The movement and consequent function of the pelvis plays a big role in your ability to have correct posture when exercising and performing every day activities. Getting your pelvis moving correctly will have a big influence over your ability to lift, your injury risk, your health, and the way you look. Correct pelvic posture is important, make sure you get yours right.
The two movements we are concerned with are the Anterior Tilt, and the Posterior Tilt. With muscles imbalances the pelvis will tilt into either one of these directions.
-The anterior tilt is when the pelvis is tilted to the front. Consequently you are creating a massive lordosis in your lower back, arching it out.
-The posterior tilt is when your pelvis is tilted to the back, and your lower back is flattening out.
Both of these pelvis abnormalities have implications. They come about through flawed posture throughout the day, bad lifting technique and repetitive movements. Basically, if you are doing something over and over, putting repetitive strain on your body, it will adapt.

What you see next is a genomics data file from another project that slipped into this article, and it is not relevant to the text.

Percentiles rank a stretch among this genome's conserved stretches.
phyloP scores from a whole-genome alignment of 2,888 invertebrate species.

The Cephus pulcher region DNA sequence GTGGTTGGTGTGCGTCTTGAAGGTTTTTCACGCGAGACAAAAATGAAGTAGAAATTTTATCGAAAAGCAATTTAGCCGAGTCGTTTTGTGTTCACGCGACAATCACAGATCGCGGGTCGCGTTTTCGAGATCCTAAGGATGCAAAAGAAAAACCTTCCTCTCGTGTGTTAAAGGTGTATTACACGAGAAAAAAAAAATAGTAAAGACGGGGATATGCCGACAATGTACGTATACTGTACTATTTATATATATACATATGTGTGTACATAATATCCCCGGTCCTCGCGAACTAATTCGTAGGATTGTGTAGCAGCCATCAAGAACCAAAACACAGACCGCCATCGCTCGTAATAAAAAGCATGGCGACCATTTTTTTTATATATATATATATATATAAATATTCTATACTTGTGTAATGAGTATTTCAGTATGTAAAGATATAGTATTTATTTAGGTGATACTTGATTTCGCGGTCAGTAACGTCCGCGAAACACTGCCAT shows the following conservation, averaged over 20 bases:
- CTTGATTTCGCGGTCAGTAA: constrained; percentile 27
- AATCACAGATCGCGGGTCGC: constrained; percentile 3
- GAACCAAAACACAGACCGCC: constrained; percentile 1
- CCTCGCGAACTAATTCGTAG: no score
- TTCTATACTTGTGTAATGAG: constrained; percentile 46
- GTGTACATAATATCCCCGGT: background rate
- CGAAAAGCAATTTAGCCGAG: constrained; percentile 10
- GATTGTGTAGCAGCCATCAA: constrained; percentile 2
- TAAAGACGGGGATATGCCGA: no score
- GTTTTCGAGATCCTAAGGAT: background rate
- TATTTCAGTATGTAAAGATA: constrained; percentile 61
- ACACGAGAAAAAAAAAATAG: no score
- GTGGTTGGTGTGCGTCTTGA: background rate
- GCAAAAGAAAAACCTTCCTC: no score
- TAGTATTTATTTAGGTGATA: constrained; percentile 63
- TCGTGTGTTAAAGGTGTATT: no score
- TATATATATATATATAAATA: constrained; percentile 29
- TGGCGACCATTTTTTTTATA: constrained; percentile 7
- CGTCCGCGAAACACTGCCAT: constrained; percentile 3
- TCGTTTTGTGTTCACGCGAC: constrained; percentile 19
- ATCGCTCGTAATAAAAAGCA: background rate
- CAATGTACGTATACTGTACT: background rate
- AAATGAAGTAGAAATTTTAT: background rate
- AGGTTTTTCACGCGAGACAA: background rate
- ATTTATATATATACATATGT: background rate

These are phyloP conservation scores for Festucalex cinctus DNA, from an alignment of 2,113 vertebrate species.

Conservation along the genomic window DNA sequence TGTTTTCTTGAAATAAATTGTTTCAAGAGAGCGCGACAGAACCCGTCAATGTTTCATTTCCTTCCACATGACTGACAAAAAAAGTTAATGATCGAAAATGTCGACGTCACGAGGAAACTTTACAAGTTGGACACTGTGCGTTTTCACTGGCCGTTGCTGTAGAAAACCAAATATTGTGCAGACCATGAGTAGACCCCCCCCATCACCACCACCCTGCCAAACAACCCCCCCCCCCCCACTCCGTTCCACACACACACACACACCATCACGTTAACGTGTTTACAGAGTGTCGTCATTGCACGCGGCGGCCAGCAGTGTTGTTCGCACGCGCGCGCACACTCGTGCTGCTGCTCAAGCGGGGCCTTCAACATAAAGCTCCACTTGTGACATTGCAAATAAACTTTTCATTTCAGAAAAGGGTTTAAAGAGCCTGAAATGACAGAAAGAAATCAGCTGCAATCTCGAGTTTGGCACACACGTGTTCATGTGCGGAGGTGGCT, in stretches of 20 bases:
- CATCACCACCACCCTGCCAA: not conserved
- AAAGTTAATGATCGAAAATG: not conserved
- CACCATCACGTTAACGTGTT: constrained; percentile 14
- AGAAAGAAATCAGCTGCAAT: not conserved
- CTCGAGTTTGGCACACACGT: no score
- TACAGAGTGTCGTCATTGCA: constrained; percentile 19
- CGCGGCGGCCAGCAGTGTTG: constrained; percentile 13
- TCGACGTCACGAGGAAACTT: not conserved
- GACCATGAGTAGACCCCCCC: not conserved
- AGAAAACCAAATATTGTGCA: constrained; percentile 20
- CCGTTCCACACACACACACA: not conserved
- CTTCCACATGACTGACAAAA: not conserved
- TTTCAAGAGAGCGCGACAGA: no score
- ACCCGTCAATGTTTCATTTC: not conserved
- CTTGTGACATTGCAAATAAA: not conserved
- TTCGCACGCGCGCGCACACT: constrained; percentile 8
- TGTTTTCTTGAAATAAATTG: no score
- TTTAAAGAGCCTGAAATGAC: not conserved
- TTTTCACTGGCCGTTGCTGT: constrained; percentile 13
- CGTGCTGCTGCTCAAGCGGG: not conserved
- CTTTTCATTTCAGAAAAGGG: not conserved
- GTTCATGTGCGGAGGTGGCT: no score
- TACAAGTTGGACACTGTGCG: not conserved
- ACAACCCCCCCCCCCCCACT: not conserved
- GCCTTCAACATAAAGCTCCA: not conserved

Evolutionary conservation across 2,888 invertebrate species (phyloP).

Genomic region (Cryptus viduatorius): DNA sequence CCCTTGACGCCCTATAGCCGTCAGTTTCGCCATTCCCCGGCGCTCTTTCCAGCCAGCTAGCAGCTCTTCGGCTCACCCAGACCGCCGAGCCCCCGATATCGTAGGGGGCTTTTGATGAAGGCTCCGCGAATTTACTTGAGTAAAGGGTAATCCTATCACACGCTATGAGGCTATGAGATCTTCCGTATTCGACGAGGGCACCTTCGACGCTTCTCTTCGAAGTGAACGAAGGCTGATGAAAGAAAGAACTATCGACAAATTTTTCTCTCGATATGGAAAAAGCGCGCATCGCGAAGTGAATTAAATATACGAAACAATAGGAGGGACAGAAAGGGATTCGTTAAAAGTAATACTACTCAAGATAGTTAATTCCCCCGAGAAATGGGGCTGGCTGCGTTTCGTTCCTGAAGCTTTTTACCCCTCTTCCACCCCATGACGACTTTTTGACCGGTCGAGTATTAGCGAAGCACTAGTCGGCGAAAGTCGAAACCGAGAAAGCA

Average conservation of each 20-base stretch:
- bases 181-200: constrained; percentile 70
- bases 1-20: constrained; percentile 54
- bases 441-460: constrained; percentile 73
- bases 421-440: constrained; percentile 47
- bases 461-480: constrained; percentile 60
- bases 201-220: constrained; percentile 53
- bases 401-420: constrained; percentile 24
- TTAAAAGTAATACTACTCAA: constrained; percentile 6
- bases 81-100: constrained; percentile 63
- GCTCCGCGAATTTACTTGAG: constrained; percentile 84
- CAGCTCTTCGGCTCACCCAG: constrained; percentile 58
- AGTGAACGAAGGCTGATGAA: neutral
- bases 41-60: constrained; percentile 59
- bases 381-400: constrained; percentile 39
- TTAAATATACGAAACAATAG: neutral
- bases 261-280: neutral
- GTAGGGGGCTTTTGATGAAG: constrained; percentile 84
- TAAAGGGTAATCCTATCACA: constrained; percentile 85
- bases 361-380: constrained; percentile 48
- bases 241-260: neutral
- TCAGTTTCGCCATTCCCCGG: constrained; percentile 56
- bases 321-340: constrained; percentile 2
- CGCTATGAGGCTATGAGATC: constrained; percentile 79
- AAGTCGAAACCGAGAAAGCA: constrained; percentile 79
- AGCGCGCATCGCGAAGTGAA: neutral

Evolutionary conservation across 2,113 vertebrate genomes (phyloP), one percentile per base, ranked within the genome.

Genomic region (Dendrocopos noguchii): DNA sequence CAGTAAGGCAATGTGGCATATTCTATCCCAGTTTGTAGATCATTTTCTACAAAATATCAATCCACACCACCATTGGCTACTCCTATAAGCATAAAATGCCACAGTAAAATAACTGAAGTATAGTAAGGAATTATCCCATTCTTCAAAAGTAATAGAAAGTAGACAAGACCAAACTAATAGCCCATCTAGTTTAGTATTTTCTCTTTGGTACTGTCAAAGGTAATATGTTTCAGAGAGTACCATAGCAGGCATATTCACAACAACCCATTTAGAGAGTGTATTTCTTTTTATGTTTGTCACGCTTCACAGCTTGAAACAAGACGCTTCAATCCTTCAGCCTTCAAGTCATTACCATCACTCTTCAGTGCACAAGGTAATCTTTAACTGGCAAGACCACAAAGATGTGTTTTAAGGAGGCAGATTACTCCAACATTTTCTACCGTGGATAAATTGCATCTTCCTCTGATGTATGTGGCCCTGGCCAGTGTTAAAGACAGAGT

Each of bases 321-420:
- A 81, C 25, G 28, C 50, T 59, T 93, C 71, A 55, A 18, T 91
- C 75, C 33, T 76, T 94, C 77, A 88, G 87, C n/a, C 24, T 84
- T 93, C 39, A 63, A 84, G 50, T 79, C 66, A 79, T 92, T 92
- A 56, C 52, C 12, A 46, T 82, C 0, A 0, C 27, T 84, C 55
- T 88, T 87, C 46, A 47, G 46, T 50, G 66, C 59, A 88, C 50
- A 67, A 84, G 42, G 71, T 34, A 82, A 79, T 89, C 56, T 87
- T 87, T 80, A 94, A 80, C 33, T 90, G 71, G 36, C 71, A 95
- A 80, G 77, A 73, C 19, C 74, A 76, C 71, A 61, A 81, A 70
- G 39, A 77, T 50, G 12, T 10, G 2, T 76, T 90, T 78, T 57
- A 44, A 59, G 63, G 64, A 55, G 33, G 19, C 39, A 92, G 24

When you have an anterior tilt your glutes are in a bad position and won’t fire as well. As a consequence your hamstrings and groins can become overworked. You can also put extensive stress through your lower back, as you are trying to produce hip extension, but your glutes can’t do it.
If you are in a constant posterior tilt, your lower back is always flattened out. This results in constant lumbar flexion, which isn’t great for your lower back, especially when lifting. The main problems and pain that is experienced from both these tilts is in the lower back. Excessive strain is put through it either way. For further information on bulging disc treatment check out the article I wrote.
Muscles Affecting the Hip
This picture illustrates how the anterior and posterior muscles can pull and affect the hip positioning. The table below lists which of these muscles are tight and which are loose in each case.
What’s Tight and What’s Loose?
Look out for Part 2, where you will learn how to treat both posterior and anterior tilts.